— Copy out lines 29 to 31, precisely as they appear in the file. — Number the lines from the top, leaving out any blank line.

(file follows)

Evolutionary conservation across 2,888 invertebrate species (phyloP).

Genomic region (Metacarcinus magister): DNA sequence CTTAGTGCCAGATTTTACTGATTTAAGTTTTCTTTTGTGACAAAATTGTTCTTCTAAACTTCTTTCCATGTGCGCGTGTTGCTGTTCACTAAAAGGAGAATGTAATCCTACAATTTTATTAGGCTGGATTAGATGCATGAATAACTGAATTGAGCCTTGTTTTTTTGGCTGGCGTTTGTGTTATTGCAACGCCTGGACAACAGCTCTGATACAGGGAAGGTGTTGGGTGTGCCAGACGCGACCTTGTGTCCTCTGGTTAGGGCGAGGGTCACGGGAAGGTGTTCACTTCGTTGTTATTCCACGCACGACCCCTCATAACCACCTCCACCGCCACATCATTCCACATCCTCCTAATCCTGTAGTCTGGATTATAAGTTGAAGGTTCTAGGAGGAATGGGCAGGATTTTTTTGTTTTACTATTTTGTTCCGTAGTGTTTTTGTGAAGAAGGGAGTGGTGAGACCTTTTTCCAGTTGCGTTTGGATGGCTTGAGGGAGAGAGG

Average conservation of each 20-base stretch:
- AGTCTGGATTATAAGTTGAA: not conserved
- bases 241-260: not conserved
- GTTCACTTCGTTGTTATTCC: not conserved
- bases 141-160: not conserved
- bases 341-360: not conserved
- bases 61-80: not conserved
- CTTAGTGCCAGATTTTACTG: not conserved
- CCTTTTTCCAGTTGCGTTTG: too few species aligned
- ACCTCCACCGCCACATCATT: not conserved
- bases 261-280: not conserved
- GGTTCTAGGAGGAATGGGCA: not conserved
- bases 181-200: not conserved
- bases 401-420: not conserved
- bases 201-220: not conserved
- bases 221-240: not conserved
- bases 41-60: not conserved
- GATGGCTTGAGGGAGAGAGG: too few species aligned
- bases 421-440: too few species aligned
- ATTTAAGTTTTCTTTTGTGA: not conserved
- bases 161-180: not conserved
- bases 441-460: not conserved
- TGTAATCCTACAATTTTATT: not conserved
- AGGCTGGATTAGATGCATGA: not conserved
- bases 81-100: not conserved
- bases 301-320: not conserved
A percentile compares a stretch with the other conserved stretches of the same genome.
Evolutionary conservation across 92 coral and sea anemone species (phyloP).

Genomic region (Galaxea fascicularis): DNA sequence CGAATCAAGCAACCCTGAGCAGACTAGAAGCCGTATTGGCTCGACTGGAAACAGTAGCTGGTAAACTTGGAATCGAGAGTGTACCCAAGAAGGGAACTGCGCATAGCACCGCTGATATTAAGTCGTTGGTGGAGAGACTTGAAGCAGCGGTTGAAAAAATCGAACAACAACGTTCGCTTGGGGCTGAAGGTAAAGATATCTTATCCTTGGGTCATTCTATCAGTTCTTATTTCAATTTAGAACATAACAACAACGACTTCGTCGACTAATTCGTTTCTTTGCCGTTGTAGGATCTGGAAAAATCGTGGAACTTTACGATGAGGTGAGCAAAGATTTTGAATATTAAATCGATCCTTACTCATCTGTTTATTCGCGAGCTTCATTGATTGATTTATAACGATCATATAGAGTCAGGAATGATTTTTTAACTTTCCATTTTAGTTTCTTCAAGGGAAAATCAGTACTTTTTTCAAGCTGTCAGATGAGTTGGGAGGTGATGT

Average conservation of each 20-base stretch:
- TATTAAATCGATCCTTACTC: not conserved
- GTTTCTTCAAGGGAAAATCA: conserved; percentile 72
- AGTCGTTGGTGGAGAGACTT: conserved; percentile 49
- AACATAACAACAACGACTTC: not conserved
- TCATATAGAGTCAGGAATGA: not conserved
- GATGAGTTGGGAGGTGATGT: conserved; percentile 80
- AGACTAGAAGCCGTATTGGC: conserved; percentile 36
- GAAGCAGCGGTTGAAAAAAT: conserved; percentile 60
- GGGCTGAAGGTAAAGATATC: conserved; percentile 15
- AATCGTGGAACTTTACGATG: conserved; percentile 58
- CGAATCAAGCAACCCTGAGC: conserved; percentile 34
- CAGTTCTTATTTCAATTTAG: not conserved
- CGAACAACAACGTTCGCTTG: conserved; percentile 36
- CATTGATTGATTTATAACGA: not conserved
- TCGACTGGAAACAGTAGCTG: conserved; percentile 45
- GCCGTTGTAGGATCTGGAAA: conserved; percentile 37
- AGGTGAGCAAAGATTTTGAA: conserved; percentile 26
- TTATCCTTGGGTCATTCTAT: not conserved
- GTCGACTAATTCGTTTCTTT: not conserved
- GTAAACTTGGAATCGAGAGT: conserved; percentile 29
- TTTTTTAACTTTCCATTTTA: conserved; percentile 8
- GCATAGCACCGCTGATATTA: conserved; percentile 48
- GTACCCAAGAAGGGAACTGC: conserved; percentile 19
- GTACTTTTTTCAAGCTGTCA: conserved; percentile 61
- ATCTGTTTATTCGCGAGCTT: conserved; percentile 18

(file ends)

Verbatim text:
A percentile compares a stretch with the other conserved stretches of the same genome.
Evolutionary conservation across 92 coral and sea anemone species (phyloP).

Genomic region (Galaxea fascicularis): DNA sequence CGAATCAAGCAACCCTGAGCAGACTAGAAGCCGTATTGGCTCGACTGGAAACAGTAGCTGGTAAACTTGGAATCGAGAGTGTACCCAAGAAGGGAACTGCGCATAGCACCGCTGATATTAAGTCGTTGGTGGAGAGACTTGAAGCAGCGGTTGAAAAAATCGAACAACAACGTTCGCTTGGGGCTGAAGGTAAAGATATCTTATCCTTGGGTCATTCTATCAGTTCTTATTTCAATTTAGAACATAACAACAACGACTTCGTCGACTAATTCGTTTCTTTGCCGTTGTAGGATCTGGAAAAATCGTGGAACTTTACGATGAGGTGAGCAAAGATTTTGAATATTAAATCGATCCTTACTCATCTGTTTATTCGCGAGCTTCATTGATTGATTTATAACGATCATATAGAGTCAGGAATGATTTTTTAACTTTCCATTTTAGTTTCTTCAAGGGAAAATCAGTACTTTTTTCAAGCTGTCAGATGAGTTGGGAGGTGATGT